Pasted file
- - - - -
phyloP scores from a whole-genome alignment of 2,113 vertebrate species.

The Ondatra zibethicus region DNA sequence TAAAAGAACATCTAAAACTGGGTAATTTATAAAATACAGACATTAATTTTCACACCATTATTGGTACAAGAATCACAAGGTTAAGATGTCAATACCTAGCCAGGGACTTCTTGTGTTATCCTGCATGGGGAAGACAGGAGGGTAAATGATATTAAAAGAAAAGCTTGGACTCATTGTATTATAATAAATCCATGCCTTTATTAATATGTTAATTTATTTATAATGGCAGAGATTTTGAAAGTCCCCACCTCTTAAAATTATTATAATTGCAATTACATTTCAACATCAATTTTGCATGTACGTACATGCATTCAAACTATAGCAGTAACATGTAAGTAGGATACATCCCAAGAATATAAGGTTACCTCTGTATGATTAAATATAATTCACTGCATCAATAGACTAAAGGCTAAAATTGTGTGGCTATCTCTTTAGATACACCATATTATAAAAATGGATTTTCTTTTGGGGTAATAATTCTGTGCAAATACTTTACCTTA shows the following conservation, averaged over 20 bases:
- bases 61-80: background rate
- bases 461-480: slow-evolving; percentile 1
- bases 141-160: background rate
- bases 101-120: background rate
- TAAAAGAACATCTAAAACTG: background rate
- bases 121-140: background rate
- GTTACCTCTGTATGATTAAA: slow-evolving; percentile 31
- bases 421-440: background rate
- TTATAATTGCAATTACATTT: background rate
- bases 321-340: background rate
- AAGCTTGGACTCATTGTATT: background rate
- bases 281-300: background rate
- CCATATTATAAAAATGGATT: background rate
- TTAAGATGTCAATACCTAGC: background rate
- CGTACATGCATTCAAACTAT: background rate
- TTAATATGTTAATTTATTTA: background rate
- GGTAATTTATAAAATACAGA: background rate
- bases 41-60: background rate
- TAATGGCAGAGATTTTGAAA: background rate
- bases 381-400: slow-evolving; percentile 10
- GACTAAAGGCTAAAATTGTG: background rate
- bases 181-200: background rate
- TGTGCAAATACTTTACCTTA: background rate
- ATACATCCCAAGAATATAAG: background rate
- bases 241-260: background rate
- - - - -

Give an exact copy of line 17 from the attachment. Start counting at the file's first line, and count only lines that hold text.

- CGTACATGCATTCAAACTAT: background rate